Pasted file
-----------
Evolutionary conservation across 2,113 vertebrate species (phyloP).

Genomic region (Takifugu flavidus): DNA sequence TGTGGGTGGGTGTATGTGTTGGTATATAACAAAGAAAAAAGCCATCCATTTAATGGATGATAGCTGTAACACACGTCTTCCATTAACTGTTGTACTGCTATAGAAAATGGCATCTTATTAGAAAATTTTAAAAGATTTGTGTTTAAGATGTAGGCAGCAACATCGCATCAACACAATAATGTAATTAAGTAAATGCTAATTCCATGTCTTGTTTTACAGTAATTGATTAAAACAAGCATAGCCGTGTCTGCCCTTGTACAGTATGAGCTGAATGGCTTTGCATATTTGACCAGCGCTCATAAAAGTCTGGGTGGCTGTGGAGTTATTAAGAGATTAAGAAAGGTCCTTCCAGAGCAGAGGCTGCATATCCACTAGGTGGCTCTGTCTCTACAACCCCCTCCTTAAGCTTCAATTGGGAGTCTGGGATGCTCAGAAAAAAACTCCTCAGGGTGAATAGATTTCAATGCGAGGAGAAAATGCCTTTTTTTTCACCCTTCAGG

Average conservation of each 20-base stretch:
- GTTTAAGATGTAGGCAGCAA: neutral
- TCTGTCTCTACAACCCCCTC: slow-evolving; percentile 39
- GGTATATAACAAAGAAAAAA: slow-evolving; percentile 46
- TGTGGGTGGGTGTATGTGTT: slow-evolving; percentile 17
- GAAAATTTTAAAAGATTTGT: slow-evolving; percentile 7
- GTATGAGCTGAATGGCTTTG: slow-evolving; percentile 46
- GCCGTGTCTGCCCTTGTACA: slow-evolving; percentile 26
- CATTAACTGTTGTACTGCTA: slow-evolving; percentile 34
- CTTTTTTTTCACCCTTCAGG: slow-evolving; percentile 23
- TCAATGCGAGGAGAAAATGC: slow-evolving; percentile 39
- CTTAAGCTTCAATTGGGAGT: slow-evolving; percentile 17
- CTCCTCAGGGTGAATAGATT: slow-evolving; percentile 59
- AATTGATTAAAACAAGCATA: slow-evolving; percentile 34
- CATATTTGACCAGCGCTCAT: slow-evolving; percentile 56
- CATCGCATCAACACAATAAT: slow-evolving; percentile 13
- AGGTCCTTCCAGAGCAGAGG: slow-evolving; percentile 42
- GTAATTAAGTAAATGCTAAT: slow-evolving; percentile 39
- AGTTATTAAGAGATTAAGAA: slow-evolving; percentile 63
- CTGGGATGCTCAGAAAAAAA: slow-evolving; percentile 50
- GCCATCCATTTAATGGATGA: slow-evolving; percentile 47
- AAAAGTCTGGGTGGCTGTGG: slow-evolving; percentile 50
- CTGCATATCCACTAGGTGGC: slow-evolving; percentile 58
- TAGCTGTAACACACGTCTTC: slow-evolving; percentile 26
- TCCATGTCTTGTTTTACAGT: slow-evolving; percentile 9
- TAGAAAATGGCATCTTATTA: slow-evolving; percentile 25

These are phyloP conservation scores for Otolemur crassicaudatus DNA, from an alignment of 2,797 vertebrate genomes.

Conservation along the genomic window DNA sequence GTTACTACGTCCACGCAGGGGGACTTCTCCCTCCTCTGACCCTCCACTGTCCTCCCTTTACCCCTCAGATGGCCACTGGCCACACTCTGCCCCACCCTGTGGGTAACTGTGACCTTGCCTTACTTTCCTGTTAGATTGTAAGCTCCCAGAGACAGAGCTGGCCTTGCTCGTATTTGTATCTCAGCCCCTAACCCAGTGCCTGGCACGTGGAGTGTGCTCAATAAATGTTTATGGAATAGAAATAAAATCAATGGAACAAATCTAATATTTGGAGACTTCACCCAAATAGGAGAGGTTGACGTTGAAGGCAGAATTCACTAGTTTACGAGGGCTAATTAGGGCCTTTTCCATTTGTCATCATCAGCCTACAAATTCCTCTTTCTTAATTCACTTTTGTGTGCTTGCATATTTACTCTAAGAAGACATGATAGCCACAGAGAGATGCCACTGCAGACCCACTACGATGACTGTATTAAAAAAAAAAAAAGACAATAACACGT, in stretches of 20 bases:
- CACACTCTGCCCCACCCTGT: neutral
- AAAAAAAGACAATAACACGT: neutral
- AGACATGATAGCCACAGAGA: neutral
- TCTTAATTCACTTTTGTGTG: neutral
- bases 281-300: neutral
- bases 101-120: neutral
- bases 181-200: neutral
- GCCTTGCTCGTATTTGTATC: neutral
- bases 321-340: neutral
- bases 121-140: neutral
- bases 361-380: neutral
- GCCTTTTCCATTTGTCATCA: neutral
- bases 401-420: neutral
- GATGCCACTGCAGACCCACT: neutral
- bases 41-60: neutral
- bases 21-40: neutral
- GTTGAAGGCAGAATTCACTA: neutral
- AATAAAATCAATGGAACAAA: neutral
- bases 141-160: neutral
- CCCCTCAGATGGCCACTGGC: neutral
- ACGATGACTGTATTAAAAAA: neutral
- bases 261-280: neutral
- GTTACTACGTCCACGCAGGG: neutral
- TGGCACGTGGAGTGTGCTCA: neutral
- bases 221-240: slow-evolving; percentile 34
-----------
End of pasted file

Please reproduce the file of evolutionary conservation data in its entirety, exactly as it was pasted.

Evolutionary conservation across 2,113 vertebrate species (phyloP).

Genomic region (Takifugu flavidus): DNA sequence TGTGGGTGGGTGTATGTGTTGGTATATAACAAAGAAAAAAGCCATCCATTTAATGGATGATAGCTGTAACACACGTCTTCCATTAACTGTTGTACTGCTATAGAAAATGGCATCTTATTAGAAAATTTTAAAAGATTTGTGTTTAAGATGTAGGCAGCAACATCGCATCAACACAATAATGTAATTAAGTAAATGCTAATTCCATGTCTTGTTTTACAGTAATTGATTAAAACAAGCATAGCCGTGTCTGCCCTTGTACAGTATGAGCTGAATGGCTTTGCATATTTGACCAGCGCTCATAAAAGTCTGGGTGGCTGTGGAGTTATTAAGAGATTAAGAAAGGTCCTTCCAGAGCAGAGGCTGCATATCCACTAGGTGGCTCTGTCTCTACAACCCCCTCCTTAAGCTTCAATTGGGAGTCTGGGATGCTCAGAAAAAAACTCCTCAGGGTGAATAGATTTCAATGCGAGGAGAAAATGCCTTTTTTTTCACCCTTCAGG

Average conservation of each 20-base stretch:
- GTTTAAGATGTAGGCAGCAA: neutral
- TCTGTCTCTACAACCCCCTC: slow-evolving; percentile 39
- GGTATATAACAAAGAAAAAA: slow-evolving; percentile 46
- TGTGGGTGGGTGTATGTGTT: slow-evolving; percentile 17
- GAAAATTTTAAAAGATTTGT: slow-evolving; percentile 7
- GTATGAGCTGAATGGCTTTG: slow-evolving; percentile 46
- GCCGTGTCTGCCCTTGTACA: slow-evolving; percentile 26
- CATTAACTGTTGTACTGCTA: slow-evolving; percentile 34
- CTTTTTTTTCACCCTTCAGG: slow-evolving; percentile 23
- TCAATGCGAGGAGAAAATGC: slow-evolving; percentile 39
- CTTAAGCTTCAATTGGGAGT: slow-evolving; percentile 17
- CTCCTCAGGGTGAATAGATT: slow-evolving; percentile 59
- AATTGATTAAAACAAGCATA: slow-evolving; percentile 34
- CATATTTGACCAGCGCTCAT: slow-evolving; percentile 56
- CATCGCATCAACACAATAAT: slow-evolving; percentile 13
- AGGTCCTTCCAGAGCAGAGG: slow-evolving; percentile 42
- GTAATTAAGTAAATGCTAAT: slow-evolving; percentile 39
- AGTTATTAAGAGATTAAGAA: slow-evolving; percentile 63
- CTGGGATGCTCAGAAAAAAA: slow-evolving; percentile 50
- GCCATCCATTTAATGGATGA: slow-evolving; percentile 47
- AAAAGTCTGGGTGGCTGTGG: slow-evolving; percentile 50
- CTGCATATCCACTAGGTGGC: slow-evolving; percentile 58
- TAGCTGTAACACACGTCTTC: slow-evolving; percentile 26
- TCCATGTCTTGTTTTACAGT: slow-evolving; percentile 9
- TAGAAAATGGCATCTTATTA: slow-evolving; percentile 25

These are phyloP conservation scores for Otolemur crassicaudatus DNA, from an alignment of 2,797 vertebrate genomes.

Conservation along the genomic window DNA sequence GTTACTACGTCCACGCAGGGGGACTTCTCCCTCCTCTGACCCTCCACTGTCCTCCCTTTACCCCTCAGATGGCCACTGGCCACACTCTGCCCCACCCTGTGGGTAACTGTGACCTTGCCTTACTTTCCTGTTAGATTGTAAGCTCCCAGAGACAGAGCTGGCCTTGCTCGTATTTGTATCTCAGCCCCTAACCCAGTGCCTGGCACGTGGAGTGTGCTCAATAAATGTTTATGGAATAGAAATAAAATCAATGGAACAAATCTAATATTTGGAGACTTCACCCAAATAGGAGAGGTTGACGTTGAAGGCAGAATTCACTAGTTTACGAGGGCTAATTAGGGCCTTTTCCATTTGTCATCATCAGCCTACAAATTCCTCTTTCTTAATTCACTTTTGTGTGCTTGCATATTTACTCTAAGAAGACATGATAGCCACAGAGAGATGCCACTGCAGACCCACTACGATGACTGTATTAAAAAAAAAAAAAGACAATAACACGT, in stretches of 20 bases:
- CACACTCTGCCCCACCCTGT: neutral
- AAAAAAAGACAATAACACGT: neutral
- AGACATGATAGCCACAGAGA: neutral
- TCTTAATTCACTTTTGTGTG: neutral
- bases 281-300: neutral
- bases 101-120: neutral
- bases 181-200: neutral
- GCCTTGCTCGTATTTGTATC: neutral
- bases 321-340: neutral
- bases 121-140: neutral
- bases 361-380: neutral
- GCCTTTTCCATTTGTCATCA: neutral
- bases 401-420: neutral
- GATGCCACTGCAGACCCACT: neutral
- bases 41-60: neutral
- bases 21-40: neutral
- GTTGAAGGCAGAATTCACTA: neutral
- AATAAAATCAATGGAACAAA: neutral
- bases 141-160: neutral
- CCCCTCAGATGGCCACTGGC: neutral
- ACGATGACTGTATTAAAAAA: neutral
- bases 261-280: neutral
- GTTACTACGTCCACGCAGGG: neutral
- TGGCACGTGGAGTGTGCTCA: neutral
- bases 221-240: slow-evolving; percentile 34